Senators Ask IRS and Treasury to Examine Benefits for LGBTQ+ Couples
Currently, LGBTQ+ couples are denied the right to receive survivor benefits from certain pension plans due to not meeting the requirement of being legally married for at least one year before their partner died.
U.S. Senators Patty Murray (D-WA) and Ron Wyden (D-OR) and 43 other Democratic senators have sent an open letter, asking the Biden Administration; Secretary of the Treasury, Janet Yellen; and IRS Commissioner, Charles P. Rettig, to update the Obama Administration’s pension guidance that allows some retirement and pension plans to exclude LGBTQ+ couples who do not meet certain requirements, specifically the requirement of having been married for a year before their partner passed away.
Gay marriage was only legalized on June 26, 2015 which prevented many from being married or died shortly after being married. “They were in loving, committed relationships and would have married earlier if they could… We should not let the echoes of the bigotry that robbed so many people of the right to marry for so long rob them once again after they have lost their loved ones,” the letter states.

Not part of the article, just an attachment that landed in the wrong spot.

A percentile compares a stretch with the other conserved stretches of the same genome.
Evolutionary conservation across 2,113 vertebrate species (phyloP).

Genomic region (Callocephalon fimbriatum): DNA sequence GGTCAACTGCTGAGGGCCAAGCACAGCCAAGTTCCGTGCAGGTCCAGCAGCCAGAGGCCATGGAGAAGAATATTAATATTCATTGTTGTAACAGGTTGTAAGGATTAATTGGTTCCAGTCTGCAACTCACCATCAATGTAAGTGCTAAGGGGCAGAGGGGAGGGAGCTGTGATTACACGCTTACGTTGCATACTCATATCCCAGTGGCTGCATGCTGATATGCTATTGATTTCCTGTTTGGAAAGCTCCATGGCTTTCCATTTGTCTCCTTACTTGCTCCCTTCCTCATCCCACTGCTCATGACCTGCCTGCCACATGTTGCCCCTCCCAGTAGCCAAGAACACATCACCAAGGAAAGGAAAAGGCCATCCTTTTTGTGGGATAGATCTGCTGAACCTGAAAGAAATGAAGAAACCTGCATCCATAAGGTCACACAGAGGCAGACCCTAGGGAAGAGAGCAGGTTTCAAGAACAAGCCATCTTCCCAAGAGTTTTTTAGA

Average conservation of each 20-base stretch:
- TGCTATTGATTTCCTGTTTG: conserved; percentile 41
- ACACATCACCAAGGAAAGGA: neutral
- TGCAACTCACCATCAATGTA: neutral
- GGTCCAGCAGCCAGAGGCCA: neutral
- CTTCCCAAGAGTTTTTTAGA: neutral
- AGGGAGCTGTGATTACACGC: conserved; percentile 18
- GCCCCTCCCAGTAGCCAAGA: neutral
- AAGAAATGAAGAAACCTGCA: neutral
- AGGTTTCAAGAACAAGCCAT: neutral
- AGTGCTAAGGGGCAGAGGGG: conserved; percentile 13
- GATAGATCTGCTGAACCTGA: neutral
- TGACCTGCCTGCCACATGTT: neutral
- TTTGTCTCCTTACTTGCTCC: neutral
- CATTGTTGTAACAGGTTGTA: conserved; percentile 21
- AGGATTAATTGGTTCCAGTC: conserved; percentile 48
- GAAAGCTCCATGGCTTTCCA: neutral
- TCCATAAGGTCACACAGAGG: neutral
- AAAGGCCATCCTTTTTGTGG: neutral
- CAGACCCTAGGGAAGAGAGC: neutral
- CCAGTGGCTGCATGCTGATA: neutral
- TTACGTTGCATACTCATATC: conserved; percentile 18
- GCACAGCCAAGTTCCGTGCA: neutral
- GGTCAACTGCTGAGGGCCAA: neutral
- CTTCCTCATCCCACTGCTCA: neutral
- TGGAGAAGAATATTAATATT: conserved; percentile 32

The Social Security Administration (SSA) already updated policies that tackle the legal limitations LGBTQ+ couples experienced before marriage equality was legalized. For example, SSA is reconsidering survivor benefit claims from LGBTQ people who were unable to meet the nine months of marriage requirement.
“The IRS should do the same for pension survivor benefits… Just as laws barring same-sex couples from marriage are unconstitutional, so, too, are exclusions from survivor benefits that are tied to those marriage bans… Correcting this error will end the discriminatory treatment of potentially thousands of same-sex partners and spouses, and allow them to access the benefits they are owed,” the letter states.
Both New York senators, Kirsten Gillibrand (D-NY) and Charles Schumer (D-NY), signed on to the letter.